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Source: WSJ

Category: Economy

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6 Responses to “Global Debt Dynamics”

  1. billybob says:

    Much better visualization. The temporal slider allows for some nice interactive comparisons. Amazing to watch US private debt balloon under the Bush regime, and public to do the same under Obama’s.

  2. Angryman1 says:

    Public debt ballooned during the last Budget of the Bush regime.

  3. Iamthe50percent says:

    That’s the effect of TARP transferring private debts from the banks to the public.

    And is is, indeed, a very good visualization.

  4. sellstop says:

    Of course. We, the U.S. bailed out our banks. We put the private debt on the public ledger.
    Don’t worry. We are working on that little problem. We are the worlds reserve currency. (So far)
    And that has been our downfall in this mercantilist world…..

    In biblical times there was a provision for a debt jubilee. A time when debts were forgiven. This could occur every 25 to 50 years. In my humble opinion it was an acknowledgment of the power of money to make money. And early recognition of the tendency of capitalism to concentrate money. “It takes money to make money”.

    Nowadays, since we are not a religious society, and neither am I, our democratic system will still, through the social tendencies of people to adopt what works, engage in a forgiveness of debts. Even if we have to make up some legal reason that fits in with our “modern” mindset. So we put up with the Federal Reserve system and Mr. Bernanke who will despite our puritan impulses( that are only superficial) enable us to inflate our way out of our debts. And we will have the upper hand if we choose to do so since we own the reserve currency of the world!

    Does anyone have any doubts that a government “of the people and by the people” will not in the final analysis inflate their currency in order to minimize the debts they have incurred as the result of the mercantilist manipulations of the centrally controlled economies of the rest of the world??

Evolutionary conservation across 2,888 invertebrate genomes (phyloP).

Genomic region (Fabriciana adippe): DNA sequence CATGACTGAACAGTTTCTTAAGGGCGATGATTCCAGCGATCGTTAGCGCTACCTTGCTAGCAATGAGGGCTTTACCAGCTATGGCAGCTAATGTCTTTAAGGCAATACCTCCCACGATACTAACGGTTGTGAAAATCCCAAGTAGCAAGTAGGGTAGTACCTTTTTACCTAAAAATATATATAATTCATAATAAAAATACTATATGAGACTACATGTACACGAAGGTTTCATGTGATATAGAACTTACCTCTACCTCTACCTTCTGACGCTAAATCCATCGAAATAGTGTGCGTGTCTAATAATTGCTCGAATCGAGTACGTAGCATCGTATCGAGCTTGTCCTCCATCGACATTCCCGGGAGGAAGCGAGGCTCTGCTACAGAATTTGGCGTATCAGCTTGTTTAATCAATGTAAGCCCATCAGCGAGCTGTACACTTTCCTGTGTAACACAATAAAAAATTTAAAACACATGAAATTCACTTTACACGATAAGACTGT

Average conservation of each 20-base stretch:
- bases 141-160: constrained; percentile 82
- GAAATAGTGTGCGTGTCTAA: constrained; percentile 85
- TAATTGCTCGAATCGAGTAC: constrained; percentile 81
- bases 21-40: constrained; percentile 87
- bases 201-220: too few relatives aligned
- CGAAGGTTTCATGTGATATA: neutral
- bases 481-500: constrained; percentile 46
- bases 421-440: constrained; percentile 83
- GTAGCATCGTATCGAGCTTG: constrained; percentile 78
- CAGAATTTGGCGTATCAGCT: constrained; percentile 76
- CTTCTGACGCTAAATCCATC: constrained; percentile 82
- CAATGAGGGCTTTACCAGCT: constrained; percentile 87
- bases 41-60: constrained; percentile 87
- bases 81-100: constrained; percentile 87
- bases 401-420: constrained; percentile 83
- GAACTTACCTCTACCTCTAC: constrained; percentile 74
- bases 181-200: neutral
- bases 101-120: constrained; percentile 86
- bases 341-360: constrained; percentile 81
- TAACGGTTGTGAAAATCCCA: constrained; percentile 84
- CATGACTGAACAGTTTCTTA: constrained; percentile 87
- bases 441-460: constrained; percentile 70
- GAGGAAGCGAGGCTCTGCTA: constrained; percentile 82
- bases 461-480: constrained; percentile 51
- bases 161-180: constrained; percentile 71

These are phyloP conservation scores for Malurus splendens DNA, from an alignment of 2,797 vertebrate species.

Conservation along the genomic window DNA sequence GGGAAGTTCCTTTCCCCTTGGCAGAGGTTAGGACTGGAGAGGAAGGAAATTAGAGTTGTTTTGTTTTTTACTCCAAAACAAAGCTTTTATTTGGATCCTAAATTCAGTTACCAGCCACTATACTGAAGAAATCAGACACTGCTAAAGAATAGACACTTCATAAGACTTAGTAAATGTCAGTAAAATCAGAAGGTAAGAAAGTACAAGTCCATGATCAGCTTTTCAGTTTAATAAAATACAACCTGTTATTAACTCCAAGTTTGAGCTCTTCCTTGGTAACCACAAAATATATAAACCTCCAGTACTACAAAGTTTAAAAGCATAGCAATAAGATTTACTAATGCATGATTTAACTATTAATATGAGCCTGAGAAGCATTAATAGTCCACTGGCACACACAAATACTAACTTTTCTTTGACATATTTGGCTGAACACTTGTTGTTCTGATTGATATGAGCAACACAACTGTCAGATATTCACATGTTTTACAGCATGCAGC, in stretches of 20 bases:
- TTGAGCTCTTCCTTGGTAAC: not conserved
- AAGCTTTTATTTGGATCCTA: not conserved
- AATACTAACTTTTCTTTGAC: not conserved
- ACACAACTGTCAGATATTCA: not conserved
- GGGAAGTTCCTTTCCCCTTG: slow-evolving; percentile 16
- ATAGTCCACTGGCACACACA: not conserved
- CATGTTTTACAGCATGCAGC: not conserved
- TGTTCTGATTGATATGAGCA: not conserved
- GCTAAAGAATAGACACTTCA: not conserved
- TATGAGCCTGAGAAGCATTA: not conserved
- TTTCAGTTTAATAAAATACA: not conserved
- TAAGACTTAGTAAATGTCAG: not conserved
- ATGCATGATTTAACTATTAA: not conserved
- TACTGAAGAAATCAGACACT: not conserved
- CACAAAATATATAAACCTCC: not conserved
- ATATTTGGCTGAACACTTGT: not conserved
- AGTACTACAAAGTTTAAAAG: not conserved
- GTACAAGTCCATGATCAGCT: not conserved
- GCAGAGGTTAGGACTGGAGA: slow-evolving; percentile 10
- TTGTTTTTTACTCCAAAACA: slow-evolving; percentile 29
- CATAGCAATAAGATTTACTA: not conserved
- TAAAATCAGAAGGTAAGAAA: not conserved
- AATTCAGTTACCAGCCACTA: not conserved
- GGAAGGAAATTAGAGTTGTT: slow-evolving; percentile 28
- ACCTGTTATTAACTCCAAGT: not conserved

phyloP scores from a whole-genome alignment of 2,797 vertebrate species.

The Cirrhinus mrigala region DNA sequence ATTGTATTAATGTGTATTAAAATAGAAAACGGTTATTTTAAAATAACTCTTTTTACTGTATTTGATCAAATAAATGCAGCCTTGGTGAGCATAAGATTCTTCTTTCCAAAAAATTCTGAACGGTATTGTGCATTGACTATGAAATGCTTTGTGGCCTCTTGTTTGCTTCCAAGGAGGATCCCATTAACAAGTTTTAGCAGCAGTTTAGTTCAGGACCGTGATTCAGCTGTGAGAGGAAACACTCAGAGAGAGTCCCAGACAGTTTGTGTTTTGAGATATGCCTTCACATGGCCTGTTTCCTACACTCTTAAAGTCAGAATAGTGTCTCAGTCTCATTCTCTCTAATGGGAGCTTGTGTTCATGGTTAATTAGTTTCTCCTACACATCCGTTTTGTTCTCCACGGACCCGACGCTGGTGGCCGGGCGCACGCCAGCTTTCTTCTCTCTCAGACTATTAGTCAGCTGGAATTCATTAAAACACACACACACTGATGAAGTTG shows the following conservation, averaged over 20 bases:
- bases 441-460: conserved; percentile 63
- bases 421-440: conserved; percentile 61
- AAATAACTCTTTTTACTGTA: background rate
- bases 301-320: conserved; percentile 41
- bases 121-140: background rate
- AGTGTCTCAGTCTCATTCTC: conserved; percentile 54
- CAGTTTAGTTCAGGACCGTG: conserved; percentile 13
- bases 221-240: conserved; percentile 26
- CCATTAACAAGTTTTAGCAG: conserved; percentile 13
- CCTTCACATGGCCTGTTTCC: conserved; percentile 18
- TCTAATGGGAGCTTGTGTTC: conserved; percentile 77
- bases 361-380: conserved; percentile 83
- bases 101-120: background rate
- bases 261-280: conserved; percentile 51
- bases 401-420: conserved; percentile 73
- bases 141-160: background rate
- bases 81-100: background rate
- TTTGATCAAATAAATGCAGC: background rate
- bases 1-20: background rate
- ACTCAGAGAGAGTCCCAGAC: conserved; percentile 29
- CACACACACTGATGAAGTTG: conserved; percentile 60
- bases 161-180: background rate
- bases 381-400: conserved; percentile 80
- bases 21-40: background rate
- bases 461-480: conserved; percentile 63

I have few doubts. We will make it look like we prefer to pay our debts in good money, but the fact remains that we all rejoice as our assets are inflated by the debasement of our currency.

    And don’t think that I do not approve. We have been schmucks. To put it mildly. To have the power of the reserve currency was wonderful as we needed to import our energy from the rest of the world. But it led to the hollowing out of our manufacturing base with the financialization of the world and with the emergence of the emerging market central banks who did not shrink from the task of a manipulation of their own currency.

    But we have Bernanke and we will in the end best them at their own game through necessity.

  5. Chad says:

    Nice chart. My only issue is that the X and Y axes are not proportional.

    Based on this chart, you would have to say that paying for a useless war and subsidizing your rich people (US) is more expensive than national healthcare and a ridiculous socialized system (France).

  6. marsilk says:

    This chart is nice, but still somewhat confusing. I am grateful for putting it in terms of percentages of GDP, but there still seems to be some sort of heteroscedasticity problem (big economy, big percentages of both private and public debt, small economy, small percentages of both private and public debt). It’s hard to believe Switzerland is worse off than Mexico in terms of indebtedness, yet that is the impression you get from the graph. Would it be possible to do some sort of non-capital public spending debt (i.e., debt for transfer payments) vs. assets, or some other revision, to try to resolve this? It may be that Switzerland gets the money because it has a well-developed and internationally recognized banking system, and then loans the money out and this is what is recognized as debt. I grant that it is also possible that the Swiss have borrowed more than the Mexicans, and the impression of Swiss thrift is misleading. But it’s hard to tell.